For his third film, Kim has taken this literally, fashioning a film which corrals all the motifs of the spaghetti western – horses, pistols, train robberies, sweat and betrayal – and uproots them to early twentieth-century Manchuria.
It’s a rewarding strategy. As the title suggests, the film borrows liberally from Sergio Leone’s masterpiece, as the eponymous mismatched bandits attempt to outwit one another – not to mention the Japanese army and the bloodthirsty Ghost Market Gang – and gain possession of a legendary treasure map. Hardly the most groundbreaking setup, but it’s in fusing western cliché with Eastern style that Kim triumphs: this is a film where the cowboys wear silk-embroidered jackets and practice kung fu, where the soundtrack spins Morricone to an electro beat.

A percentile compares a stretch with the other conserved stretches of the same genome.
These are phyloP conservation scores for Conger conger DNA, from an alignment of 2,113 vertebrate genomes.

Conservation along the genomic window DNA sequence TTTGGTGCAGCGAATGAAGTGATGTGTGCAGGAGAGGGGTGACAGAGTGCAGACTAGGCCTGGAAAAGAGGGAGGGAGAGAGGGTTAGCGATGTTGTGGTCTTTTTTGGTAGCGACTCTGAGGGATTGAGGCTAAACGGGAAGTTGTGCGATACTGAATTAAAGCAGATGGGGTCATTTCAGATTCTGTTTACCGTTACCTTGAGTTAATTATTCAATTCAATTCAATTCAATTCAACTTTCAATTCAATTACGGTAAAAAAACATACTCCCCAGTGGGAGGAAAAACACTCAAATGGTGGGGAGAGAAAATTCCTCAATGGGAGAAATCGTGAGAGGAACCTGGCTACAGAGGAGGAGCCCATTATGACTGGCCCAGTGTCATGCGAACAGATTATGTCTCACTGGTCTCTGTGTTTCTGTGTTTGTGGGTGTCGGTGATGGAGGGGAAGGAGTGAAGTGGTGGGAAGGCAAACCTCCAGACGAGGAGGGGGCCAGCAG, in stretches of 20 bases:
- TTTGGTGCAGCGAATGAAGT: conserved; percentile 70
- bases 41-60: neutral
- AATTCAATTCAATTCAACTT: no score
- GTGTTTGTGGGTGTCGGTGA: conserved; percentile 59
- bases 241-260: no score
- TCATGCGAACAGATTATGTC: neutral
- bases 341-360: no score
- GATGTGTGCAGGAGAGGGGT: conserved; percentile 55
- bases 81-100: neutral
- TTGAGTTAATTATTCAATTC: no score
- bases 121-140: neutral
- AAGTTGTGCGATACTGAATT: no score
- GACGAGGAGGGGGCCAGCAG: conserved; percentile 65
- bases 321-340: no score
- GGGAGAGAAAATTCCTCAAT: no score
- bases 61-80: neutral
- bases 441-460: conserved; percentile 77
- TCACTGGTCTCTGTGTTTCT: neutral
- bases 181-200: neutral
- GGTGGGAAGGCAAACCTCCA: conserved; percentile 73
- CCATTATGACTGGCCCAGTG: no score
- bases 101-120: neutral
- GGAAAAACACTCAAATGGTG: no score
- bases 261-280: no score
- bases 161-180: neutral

A certain superficiality is perhaps unavoidable: despite some nice character touches and a striking political denouement, Kim lacks Leone’s understanding and his sense of historical scale. But what he lacks in empathy Kim makes up for in cinematic sophistication, in fluid, dizzying camera moves and judicious CGI, ravishing set design and exhilarating action. This is filmmaking as rodeo ride: bruising and ultimately pointless, but thrilling as hell while it lasts.